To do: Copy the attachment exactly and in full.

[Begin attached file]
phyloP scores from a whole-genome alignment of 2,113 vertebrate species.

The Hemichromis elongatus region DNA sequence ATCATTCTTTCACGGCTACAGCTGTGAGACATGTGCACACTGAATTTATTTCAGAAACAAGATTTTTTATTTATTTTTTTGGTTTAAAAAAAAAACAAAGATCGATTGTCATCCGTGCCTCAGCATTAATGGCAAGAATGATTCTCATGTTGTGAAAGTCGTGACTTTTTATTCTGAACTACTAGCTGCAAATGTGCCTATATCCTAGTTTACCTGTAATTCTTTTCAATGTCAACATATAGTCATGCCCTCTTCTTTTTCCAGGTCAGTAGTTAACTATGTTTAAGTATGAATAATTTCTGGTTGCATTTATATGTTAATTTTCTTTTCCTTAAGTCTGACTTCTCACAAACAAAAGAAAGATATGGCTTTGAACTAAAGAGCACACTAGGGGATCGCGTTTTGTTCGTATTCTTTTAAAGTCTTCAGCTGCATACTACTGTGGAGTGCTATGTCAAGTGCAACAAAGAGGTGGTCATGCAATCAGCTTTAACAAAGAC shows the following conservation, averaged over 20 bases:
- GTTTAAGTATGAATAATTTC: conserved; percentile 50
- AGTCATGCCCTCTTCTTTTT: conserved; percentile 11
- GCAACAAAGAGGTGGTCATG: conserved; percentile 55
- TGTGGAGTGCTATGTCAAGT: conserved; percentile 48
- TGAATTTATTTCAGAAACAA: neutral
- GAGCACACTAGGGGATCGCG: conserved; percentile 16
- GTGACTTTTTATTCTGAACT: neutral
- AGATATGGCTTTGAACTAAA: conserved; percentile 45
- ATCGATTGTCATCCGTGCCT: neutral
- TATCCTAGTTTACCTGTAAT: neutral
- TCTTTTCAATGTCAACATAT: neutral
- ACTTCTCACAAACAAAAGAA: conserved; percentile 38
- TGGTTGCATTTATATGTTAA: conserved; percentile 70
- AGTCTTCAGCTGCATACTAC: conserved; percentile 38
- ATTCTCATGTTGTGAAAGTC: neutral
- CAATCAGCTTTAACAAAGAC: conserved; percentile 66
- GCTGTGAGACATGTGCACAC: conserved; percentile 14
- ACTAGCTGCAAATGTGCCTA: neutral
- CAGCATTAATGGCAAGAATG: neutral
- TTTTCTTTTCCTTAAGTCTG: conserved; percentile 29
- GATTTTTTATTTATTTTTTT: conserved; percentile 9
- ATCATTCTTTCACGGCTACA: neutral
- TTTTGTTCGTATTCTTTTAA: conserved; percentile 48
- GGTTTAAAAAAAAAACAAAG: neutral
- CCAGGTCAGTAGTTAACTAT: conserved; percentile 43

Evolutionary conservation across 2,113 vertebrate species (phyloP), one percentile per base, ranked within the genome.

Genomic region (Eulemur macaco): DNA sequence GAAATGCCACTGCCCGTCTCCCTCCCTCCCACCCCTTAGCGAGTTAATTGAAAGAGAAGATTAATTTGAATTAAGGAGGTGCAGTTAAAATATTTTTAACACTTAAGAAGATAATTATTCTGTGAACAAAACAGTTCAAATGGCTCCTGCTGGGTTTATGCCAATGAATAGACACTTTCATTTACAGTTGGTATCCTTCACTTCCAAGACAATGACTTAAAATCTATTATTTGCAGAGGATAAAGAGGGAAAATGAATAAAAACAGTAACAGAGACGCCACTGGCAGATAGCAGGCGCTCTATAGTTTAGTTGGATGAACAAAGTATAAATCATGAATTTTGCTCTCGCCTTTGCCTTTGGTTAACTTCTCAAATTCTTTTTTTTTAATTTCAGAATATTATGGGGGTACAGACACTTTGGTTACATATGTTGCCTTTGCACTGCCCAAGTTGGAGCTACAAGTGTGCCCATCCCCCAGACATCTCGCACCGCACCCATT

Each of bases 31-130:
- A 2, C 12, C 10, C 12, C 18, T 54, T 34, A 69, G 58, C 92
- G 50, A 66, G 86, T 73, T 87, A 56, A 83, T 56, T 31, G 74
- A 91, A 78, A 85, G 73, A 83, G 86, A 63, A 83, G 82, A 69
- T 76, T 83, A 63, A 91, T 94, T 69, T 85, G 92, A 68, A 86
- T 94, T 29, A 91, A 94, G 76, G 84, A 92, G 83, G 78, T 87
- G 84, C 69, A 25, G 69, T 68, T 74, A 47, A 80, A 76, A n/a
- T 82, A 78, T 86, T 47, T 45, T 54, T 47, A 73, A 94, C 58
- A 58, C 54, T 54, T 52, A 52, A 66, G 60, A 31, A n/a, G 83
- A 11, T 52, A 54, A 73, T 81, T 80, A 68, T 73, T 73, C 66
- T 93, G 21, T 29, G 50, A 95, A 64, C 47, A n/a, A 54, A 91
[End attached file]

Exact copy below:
phyloP scores from a whole-genome alignment of 2,113 vertebrate species.

The Hemichromis elongatus region DNA sequence ATCATTCTTTCACGGCTACAGCTGTGAGACATGTGCACACTGAATTTATTTCAGAAACAAGATTTTTTATTTATTTTTTTGGTTTAAAAAAAAAACAAAGATCGATTGTCATCCGTGCCTCAGCATTAATGGCAAGAATGATTCTCATGTTGTGAAAGTCGTGACTTTTTATTCTGAACTACTAGCTGCAAATGTGCCTATATCCTAGTTTACCTGTAATTCTTTTCAATGTCAACATATAGTCATGCCCTCTTCTTTTTCCAGGTCAGTAGTTAACTATGTTTAAGTATGAATAATTTCTGGTTGCATTTATATGTTAATTTTCTTTTCCTTAAGTCTGACTTCTCACAAACAAAAGAAAGATATGGCTTTGAACTAAAGAGCACACTAGGGGATCGCGTTTTGTTCGTATTCTTTTAAAGTCTTCAGCTGCATACTACTGTGGAGTGCTATGTCAAGTGCAACAAAGAGGTGGTCATGCAATCAGCTTTAACAAAGAC shows the following conservation, averaged over 20 bases:
- GTTTAAGTATGAATAATTTC: conserved; percentile 50
- AGTCATGCCCTCTTCTTTTT: conserved; percentile 11
- GCAACAAAGAGGTGGTCATG: conserved; percentile 55
- TGTGGAGTGCTATGTCAAGT: conserved; percentile 48
- TGAATTTATTTCAGAAACAA: neutral
- GAGCACACTAGGGGATCGCG: conserved; percentile 16
- GTGACTTTTTATTCTGAACT: neutral
- AGATATGGCTTTGAACTAAA: conserved; percentile 45
- ATCGATTGTCATCCGTGCCT: neutral
- TATCCTAGTTTACCTGTAAT: neutral
- TCTTTTCAATGTCAACATAT: neutral
- ACTTCTCACAAACAAAAGAA: conserved; percentile 38
- TGGTTGCATTTATATGTTAA: conserved; percentile 70
- AGTCTTCAGCTGCATACTAC: conserved; percentile 38
- ATTCTCATGTTGTGAAAGTC: neutral
- CAATCAGCTTTAACAAAGAC: conserved; percentile 66
- GCTGTGAGACATGTGCACAC: conserved; percentile 14
- ACTAGCTGCAAATGTGCCTA: neutral
- CAGCATTAATGGCAAGAATG: neutral
- TTTTCTTTTCCTTAAGTCTG: conserved; percentile 29
- GATTTTTTATTTATTTTTTT: conserved; percentile 9
- ATCATTCTTTCACGGCTACA: neutral
- TTTTGTTCGTATTCTTTTAA: conserved; percentile 48
- GGTTTAAAAAAAAAACAAAG: neutral
- CCAGGTCAGTAGTTAACTAT: conserved; percentile 43

Evolutionary conservation across 2,113 vertebrate species (phyloP), one percentile per base, ranked within the genome.

Genomic region (Eulemur macaco): DNA sequence GAAATGCCACTGCCCGTCTCCCTCCCTCCCACCCCTTAGCGAGTTAATTGAAAGAGAAGATTAATTTGAATTAAGGAGGTGCAGTTAAAATATTTTTAACACTTAAGAAGATAATTATTCTGTGAACAAAACAGTTCAAATGGCTCCTGCTGGGTTTATGCCAATGAATAGACACTTTCATTTACAGTTGGTATCCTTCACTTCCAAGACAATGACTTAAAATCTATTATTTGCAGAGGATAAAGAGGGAAAATGAATAAAAACAGTAACAGAGACGCCACTGGCAGATAGCAGGCGCTCTATAGTTTAGTTGGATGAACAAAGTATAAATCATGAATTTTGCTCTCGCCTTTGCCTTTGGTTAACTTCTCAAATTCTTTTTTTTTAATTTCAGAATATTATGGGGGTACAGACACTTTGGTTACATATGTTGCCTTTGCACTGCCCAAGTTGGAGCTACAAGTGTGCCCATCCCCCAGACATCTCGCACCGCACCCATT

Each of bases 31-130:
- A 2, C 12, C 10, C 12, C 18, T 54, T 34, A 69, G 58, C 92
- G 50, A 66, G 86, T 73, T 87, A 56, A 83, T 56, T 31, G 74
- A 91, A 78, A 85, G 73, A 83, G 86, A 63, A 83, G 82, A 69
- T 76, T 83, A 63, A 91, T 94, T 69, T 85, G 92, A 68, A 86
- T 94, T 29, A 91, A 94, G 76, G 84, A 92, G 83, G 78, T 87
- G 84, C 69, A 25, G 69, T 68, T 74, A 47, A 80, A 76, A n/a
- T 82, A 78, T 86, T 47, T 45, T 54, T 47, A 73, A 94, C 58
- A 58, C 54, T 54, T 52, A 52, A 66, G 60, A 31, A n/a, G 83
- A 11, T 52, A 54, A 73, T 81, T 80, A 68, T 73, T 73, C 66
- T 93, G 21, T 29, G 50, A 95, A 64, C 47, A n/a, A 54, A 91